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Ozan Akkus
03-13-1996, 06:19 PM
Dear Netters,

Prof Akkas asked me to distribute the following message to the members of
this listserv. Please contact him through the following email address if



Ozan Akkus
================================================== =====================
March 13, 1996

Dear Colleagues,

The following paper of mine has appeared in a Taiwanese journal (in
English). Since it is likely that the availability of the journal around the
world is limited, I have decided to "advertise" the paper through this network.
Please send me your address if you want me to send a copy of the paper to you.


Prof Nuri Akkas
Dept of Engineering Sciences
Middle East Technical University
06531 Ankara, Turkey
Phone: 90-312-210 2378
Fax : 90-312-210 1269
Email: nakkas@rorqual.cc.metu.edu.tr

Paper Title: "A Planar Dynamic Anatomical Model of the Human Lower Limb"
Vol. 7, No. 4, August 1995, pp. 365 - 378.
KEYWORDS: biomechanics, biodynamics, mathematical modelling, numerical
solution, human lower limb, human knee joint, ligament force, muscle
activation, hip flexion, knee flexion, femoral and tibial contact point
location, contact force.
REFERENCES GIVEN: Hefzy, Grood, Hatze, Audu, Davy, Hemami, Engin,
Moeinzadeh, Hoy, Zajac, Gordon, Shapiro and others.

ABSTRACT: A two-dimensional anatomically-based dynamic model of the human
lower limb, consisting of the thigh and shank segments, is introduced.
The hip joint is modelled as a hinge whereas a previously reported
anatomical model (Moeinzadeh, Engin, Akkas, J Biomech, 1983, V.16,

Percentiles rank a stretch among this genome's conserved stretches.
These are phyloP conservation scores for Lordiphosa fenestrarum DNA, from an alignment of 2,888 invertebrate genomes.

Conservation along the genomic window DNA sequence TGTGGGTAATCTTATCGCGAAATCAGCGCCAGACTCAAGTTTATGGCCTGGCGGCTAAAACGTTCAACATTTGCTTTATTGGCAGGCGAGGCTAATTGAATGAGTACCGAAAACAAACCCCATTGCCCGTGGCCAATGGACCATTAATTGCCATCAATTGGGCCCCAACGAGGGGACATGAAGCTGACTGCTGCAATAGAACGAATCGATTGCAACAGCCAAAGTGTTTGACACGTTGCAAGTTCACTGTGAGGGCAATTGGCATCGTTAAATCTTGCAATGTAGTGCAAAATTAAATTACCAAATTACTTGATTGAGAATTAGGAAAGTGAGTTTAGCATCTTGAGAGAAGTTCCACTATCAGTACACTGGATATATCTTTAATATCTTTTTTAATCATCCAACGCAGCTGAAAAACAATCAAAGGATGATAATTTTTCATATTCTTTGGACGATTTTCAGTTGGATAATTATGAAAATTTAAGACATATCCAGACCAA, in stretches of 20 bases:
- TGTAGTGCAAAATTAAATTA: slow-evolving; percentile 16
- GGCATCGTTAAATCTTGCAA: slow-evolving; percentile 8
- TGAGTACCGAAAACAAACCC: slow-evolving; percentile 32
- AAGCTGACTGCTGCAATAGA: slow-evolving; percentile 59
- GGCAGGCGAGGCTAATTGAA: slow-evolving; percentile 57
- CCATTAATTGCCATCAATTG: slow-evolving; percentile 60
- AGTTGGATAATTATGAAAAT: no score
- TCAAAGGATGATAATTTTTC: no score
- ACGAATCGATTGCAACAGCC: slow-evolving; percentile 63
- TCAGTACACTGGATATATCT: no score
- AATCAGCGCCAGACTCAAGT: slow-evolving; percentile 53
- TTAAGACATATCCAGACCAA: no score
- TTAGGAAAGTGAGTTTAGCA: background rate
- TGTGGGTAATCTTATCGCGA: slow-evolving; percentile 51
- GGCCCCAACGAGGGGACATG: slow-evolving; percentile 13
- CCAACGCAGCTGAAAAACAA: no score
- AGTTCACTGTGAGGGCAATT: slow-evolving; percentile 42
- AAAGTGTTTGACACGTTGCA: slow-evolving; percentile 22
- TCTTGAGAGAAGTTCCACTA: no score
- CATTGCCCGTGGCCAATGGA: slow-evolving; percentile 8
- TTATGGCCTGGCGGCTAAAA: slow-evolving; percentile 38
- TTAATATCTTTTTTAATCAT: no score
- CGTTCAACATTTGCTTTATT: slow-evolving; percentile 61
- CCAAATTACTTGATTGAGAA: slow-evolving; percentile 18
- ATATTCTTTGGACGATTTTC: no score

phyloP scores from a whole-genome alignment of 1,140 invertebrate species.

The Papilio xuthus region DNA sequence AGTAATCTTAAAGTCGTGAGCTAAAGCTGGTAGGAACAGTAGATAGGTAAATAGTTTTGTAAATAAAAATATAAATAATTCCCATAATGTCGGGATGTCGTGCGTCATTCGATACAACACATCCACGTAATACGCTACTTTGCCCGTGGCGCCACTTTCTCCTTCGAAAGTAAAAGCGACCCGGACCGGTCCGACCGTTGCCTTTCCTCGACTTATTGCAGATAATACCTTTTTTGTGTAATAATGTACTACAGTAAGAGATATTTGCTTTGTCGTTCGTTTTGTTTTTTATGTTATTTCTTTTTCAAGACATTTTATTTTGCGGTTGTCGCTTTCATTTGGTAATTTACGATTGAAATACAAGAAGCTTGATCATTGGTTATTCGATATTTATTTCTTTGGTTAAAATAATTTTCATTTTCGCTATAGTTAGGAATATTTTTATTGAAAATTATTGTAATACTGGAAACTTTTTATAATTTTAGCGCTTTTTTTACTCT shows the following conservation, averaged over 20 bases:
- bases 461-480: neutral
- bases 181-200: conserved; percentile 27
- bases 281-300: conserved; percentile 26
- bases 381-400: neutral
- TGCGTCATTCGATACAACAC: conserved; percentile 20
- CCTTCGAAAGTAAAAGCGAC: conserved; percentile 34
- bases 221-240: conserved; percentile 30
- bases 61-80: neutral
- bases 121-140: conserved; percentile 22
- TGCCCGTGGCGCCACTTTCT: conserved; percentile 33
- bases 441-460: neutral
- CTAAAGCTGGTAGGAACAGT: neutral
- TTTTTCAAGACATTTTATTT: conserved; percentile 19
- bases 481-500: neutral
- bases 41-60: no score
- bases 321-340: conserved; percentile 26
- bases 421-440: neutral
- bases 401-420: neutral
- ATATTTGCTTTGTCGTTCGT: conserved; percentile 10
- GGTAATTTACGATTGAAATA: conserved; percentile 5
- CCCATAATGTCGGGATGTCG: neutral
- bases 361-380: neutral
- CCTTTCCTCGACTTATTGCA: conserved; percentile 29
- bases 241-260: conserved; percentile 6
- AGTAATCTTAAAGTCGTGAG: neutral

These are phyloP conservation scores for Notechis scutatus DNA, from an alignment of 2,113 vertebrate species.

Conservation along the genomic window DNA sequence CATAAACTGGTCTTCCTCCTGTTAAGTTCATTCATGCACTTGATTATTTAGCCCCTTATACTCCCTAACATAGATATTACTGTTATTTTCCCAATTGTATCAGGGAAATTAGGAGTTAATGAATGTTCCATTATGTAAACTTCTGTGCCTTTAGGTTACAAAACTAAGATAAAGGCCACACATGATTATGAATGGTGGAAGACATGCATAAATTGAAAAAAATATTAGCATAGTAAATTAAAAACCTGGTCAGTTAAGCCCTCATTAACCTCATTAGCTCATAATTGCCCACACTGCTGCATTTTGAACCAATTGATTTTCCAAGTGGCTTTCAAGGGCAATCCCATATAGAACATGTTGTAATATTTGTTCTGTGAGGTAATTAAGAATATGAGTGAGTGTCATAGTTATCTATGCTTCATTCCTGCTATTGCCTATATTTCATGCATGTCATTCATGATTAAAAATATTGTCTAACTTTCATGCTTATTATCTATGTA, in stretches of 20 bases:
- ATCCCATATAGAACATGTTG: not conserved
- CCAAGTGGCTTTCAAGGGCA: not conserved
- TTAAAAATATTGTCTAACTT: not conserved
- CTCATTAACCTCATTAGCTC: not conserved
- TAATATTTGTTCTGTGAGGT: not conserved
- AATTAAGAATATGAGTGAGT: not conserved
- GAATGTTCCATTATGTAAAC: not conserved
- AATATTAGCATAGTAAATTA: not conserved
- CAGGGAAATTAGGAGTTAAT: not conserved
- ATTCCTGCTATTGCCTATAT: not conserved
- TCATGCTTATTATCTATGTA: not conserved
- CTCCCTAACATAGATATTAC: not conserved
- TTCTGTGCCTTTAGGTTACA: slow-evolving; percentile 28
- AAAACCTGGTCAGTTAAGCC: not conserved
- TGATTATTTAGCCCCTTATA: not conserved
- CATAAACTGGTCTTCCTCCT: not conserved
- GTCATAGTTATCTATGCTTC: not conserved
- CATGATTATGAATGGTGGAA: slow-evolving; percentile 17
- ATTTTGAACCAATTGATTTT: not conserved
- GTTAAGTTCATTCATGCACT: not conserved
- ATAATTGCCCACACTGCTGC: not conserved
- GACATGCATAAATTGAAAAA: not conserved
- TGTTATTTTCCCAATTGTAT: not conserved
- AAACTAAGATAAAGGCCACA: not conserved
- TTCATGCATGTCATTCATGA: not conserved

253-264) is incorporated for the knee joint. In addition to the knee
joint ligaments, the model includes the effects of five significant muscle
groups involved in the motion of the lower extremity. A previously
reported muscle model (Audu, Davy, J Biomech Engng, 1985, V. 107,
147-157), which accepts normalized stimulus rate as input, is used for
actuating the muscles. The model stimulates the motions of the lower limb
segments and calculates the accompanying structural forces in the knee
joint under the action of muscles, gravity and externally applied forcing
on the lower leg. The model is used to study the following two
scenarios: First, an unexpected forcing of small duration is applied on
the shank and the response is obtained assuming there exists no feedback
at the intrinsic muscle level. When the thigh is assumed to be fixed, the
ligament and the contact forces developed in the knee joint are much
greater than the corresponding values when the trunk is considered fixed;
which indicates that injury is more probable upon impulsive load on the
lower leg if the motion of the thigh is restrained. Secondly, swinging
phase of a kicking type of learned activity is simulated. When compared
with the results of a compatible phenomenological model for the same
muscle activation program, the present anatomical model yields similar
motion patterns but considerable deviations in motion amplitudes.